Scientists Insert Human Brain Gene In Monkeys To Make Them Smarter

Human Brain Gene In Monkeys

a_m_o_u_t_o_n / Pixabay

In a controversial study, a group of researchers in China inserted a human brain gene into the genomes of monkeys. Researchers wanted to test whether the brain-modified monkeys performed better than other monkeys.

According to the study published in the journal National Science Review, researchers inserted the human brain gene MCPH1 into 11 rhesus monkeys, of which five survived long enough for scientists to experiment with their cognitive abilities. According to the researchers, the tested individuals performed better on memory and reaction time tests than their non-gene-edited peers.

“Remarkably, our preliminary cognitive test detected an improved short-term memory in the [transgenic] monkeys,” the team wrote.

The monkeys with the human brain gene inserted didn’t have larger brains than the control group. However, researchers did find that the transgenic monkeys had slower neuronal development and myelination than those that weren’t edited, based on brain images and tissue section analyses. Researchers compared these features to the delay in development called neoteny.

“One hallmark difference between humans and nonhuman primates is that humans require a much longer time to shape their neuro-networks during development, greatly elongating the childhood, i.e. the so-called ‘neoteny,’” the authors wrote.

“The genome of rhesus monkeys differs from ours by a few percent,” researcher Larry Baum of Hong Kong University’s Centre for Genomic Sciences told the MIT Technology Review. “That’s millions of individual DNA bases differing between humans and monkeys.”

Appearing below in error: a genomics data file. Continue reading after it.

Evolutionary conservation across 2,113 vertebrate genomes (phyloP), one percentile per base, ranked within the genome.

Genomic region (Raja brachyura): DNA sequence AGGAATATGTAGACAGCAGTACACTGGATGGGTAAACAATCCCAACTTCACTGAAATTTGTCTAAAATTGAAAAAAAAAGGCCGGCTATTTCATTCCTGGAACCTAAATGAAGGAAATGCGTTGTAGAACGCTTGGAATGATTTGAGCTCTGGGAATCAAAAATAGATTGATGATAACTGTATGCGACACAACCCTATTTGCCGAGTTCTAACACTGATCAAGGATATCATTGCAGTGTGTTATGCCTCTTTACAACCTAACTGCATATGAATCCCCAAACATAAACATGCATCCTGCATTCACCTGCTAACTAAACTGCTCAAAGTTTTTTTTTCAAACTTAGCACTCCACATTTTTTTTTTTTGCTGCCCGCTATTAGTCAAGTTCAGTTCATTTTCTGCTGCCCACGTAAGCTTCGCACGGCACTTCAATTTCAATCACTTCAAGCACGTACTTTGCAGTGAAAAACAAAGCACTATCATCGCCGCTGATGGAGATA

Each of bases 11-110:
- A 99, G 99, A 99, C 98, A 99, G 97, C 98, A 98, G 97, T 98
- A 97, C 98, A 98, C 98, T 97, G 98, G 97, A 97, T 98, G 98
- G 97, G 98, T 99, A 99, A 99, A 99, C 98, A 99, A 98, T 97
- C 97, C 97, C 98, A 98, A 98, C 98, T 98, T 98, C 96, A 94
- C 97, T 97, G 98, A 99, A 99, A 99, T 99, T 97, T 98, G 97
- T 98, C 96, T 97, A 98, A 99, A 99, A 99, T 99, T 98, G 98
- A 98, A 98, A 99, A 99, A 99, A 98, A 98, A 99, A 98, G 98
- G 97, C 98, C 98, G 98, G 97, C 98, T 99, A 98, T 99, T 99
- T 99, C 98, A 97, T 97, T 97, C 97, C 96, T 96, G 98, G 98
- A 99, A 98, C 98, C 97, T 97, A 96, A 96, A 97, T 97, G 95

The research was performed by the Chinese Academy of Sciences’ Kunming Institute of Zoology with collaborators at the University of North Carolina. However, the controversial research has sparked many ethics-related questions. According to MedicalXpress, most countries wouldn’t allow such research because of the ethical boundaries that it crosses.

“The first ethical issue concerns whether this research is scientifically sound enough to justify the use of animals,” University of Colorado bioethicist Jacqueline Glover told IFLScience. “Are the research methods able to answer the questions that the scientists are asking – if not – that’s the first hard stop.”

According to the MIT Technology Review, several Western scientists, including one of those who collaborated on the study, said the experiment of inserting a human brain gene into the genomes of monkeys is reckless. They also questioned the ethics of genetically-modified primates.

“The use of transgenic monkeys to study human genes linked to brain evolution is a very risky road to take,” geneticist James Sikela at the University of Colorado, who carried out comparative studies among primates, told the MIT Technology Review.

“Animal use guidelines vary across the globe but there is a shared commitment to only using animals if there is no alternative, using the least number of animals for scientific validity and using humane methods for research,” Glover added in her interview with IFLScience. “This last requirement is particularly challenging in that creating humanized monkeys could, in itself, be inhumane because of the physical, psychological and social harms that it entails.”

Sikela and a group of colleagues published a paper called “The ethics of using transgenic non-human primates to study what makes us human” in 2010. The study concluded that a human brain gene should never be used on apes such as chimpanzees because of their great similarity to humans.



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Danica Simic
Danica Simic has been writing ever since she was a child. Before she started writing for ValueWalk she was reviewing laptops, headphones and gaming equipment as well as writing articles about astronomy and game development. Danica is a student of applied and computational physics while also studying software and data engineering. Her hobbies include reading, swimming, drawing and gaming whenever she has free time. - Email her at dsimic@valuewalk.com